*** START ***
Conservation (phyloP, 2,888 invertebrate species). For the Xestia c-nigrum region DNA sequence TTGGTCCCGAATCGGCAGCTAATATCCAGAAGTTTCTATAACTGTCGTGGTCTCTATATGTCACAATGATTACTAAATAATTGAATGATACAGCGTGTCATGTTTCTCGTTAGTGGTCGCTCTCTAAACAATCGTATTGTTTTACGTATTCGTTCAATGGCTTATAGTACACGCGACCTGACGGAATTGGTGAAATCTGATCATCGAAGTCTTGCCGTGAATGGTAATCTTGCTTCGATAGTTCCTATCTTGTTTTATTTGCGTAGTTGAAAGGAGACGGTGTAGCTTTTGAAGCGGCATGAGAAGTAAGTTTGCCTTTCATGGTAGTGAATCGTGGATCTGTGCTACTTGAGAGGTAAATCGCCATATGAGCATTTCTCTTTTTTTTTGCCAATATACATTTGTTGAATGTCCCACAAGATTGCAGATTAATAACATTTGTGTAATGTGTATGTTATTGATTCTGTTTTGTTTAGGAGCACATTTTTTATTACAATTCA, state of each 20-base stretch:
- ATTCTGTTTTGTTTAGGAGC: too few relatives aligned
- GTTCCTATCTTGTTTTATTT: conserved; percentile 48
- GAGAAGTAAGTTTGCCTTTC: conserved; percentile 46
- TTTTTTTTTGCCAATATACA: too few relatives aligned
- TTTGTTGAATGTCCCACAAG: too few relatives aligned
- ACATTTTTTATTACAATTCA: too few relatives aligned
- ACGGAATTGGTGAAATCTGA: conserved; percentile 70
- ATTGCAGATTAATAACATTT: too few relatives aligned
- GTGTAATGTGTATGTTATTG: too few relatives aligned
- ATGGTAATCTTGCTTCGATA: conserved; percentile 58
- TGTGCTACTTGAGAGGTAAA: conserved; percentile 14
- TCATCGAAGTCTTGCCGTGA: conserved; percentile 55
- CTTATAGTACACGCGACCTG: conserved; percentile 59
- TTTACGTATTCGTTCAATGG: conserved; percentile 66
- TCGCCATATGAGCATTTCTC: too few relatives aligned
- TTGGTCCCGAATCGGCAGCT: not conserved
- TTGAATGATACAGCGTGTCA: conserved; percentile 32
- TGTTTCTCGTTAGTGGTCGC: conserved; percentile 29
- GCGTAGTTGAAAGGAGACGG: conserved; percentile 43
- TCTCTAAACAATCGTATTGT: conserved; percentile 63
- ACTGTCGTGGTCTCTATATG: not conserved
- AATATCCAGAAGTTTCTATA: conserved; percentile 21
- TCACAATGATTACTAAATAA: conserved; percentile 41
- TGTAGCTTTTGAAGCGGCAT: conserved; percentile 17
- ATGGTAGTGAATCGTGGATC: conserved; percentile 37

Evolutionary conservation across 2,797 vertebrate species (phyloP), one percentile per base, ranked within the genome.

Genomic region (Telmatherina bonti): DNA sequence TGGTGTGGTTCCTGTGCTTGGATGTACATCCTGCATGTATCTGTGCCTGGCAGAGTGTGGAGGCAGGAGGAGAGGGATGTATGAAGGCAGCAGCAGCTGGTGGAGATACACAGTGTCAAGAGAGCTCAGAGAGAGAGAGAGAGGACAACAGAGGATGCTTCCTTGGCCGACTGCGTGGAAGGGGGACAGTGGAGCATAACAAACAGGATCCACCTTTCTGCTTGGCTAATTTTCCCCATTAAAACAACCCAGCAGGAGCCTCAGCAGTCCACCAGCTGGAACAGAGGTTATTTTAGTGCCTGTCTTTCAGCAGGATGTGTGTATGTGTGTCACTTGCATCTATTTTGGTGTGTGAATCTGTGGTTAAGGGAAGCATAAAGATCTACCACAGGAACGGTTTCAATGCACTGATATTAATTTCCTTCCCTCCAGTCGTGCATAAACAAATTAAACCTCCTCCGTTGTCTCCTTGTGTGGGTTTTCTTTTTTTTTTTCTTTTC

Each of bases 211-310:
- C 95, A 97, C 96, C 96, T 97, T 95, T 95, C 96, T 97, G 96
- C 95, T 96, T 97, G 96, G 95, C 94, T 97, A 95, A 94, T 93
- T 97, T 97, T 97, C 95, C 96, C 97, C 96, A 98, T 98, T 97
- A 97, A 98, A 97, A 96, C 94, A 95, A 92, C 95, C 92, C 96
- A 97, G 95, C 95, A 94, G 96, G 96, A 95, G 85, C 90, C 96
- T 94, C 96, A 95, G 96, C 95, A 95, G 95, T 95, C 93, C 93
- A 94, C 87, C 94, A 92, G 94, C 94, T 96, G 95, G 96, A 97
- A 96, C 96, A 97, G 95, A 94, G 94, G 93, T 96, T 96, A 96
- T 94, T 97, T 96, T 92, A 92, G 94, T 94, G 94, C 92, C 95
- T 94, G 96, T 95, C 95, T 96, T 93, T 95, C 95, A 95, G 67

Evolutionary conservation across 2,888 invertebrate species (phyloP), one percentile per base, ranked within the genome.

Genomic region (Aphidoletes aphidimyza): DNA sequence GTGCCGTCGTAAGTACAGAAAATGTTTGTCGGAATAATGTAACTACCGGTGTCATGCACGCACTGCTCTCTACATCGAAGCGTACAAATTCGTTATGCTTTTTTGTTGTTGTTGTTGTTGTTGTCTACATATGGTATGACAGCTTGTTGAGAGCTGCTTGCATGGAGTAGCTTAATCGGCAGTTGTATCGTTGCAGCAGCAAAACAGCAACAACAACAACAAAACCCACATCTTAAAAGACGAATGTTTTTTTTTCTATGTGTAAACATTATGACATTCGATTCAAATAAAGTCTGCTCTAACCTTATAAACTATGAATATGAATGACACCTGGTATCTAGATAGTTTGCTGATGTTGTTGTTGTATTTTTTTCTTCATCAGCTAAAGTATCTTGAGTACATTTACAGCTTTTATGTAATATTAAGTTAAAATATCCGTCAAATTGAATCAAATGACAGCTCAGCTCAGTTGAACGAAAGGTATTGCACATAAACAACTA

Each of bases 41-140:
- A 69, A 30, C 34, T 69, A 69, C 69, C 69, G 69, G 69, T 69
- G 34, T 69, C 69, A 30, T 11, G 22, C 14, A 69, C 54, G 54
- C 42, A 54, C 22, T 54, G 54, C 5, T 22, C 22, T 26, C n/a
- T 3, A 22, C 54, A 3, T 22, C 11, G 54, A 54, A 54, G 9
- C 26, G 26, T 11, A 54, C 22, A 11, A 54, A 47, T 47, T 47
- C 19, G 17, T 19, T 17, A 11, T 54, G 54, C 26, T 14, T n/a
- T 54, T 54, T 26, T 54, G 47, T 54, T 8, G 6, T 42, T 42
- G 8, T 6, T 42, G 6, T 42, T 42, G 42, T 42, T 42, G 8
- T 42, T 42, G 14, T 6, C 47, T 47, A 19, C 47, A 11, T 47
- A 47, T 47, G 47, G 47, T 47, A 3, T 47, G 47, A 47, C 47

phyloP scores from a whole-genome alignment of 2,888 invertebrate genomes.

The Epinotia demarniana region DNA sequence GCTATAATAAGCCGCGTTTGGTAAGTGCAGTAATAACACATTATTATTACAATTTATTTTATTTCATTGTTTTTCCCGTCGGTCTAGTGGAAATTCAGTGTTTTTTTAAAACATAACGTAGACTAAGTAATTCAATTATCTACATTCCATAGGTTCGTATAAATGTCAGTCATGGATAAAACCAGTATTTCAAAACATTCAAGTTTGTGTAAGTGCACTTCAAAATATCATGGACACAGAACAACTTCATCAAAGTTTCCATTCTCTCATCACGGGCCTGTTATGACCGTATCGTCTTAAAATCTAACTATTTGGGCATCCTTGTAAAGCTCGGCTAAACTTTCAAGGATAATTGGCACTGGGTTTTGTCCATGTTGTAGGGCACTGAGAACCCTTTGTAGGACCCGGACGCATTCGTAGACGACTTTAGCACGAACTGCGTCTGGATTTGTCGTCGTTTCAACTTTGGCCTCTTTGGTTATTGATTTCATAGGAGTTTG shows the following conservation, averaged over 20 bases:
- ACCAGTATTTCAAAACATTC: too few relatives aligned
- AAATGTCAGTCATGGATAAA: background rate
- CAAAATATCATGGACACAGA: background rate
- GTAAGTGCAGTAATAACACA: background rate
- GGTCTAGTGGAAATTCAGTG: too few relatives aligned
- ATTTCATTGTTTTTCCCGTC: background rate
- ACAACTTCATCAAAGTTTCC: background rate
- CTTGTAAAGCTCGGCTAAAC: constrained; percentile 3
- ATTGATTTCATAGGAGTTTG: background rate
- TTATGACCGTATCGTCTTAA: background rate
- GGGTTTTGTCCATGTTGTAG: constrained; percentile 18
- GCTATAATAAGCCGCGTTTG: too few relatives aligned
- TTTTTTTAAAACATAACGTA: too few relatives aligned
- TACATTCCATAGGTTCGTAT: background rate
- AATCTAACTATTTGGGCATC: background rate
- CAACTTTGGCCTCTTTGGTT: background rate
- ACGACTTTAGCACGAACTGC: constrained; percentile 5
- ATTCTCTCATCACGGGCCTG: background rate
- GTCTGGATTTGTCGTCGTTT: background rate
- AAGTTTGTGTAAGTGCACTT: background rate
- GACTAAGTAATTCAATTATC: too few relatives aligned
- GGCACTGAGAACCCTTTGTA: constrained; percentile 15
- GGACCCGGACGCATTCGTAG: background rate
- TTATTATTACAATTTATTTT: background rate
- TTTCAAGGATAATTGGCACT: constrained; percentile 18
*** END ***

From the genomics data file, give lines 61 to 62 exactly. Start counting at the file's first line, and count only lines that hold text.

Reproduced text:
- ACAACTTCATCAAAGTTTCC: background rate
- CTTGTAAAGCTCGGCTAAAC: constrained; percentile 3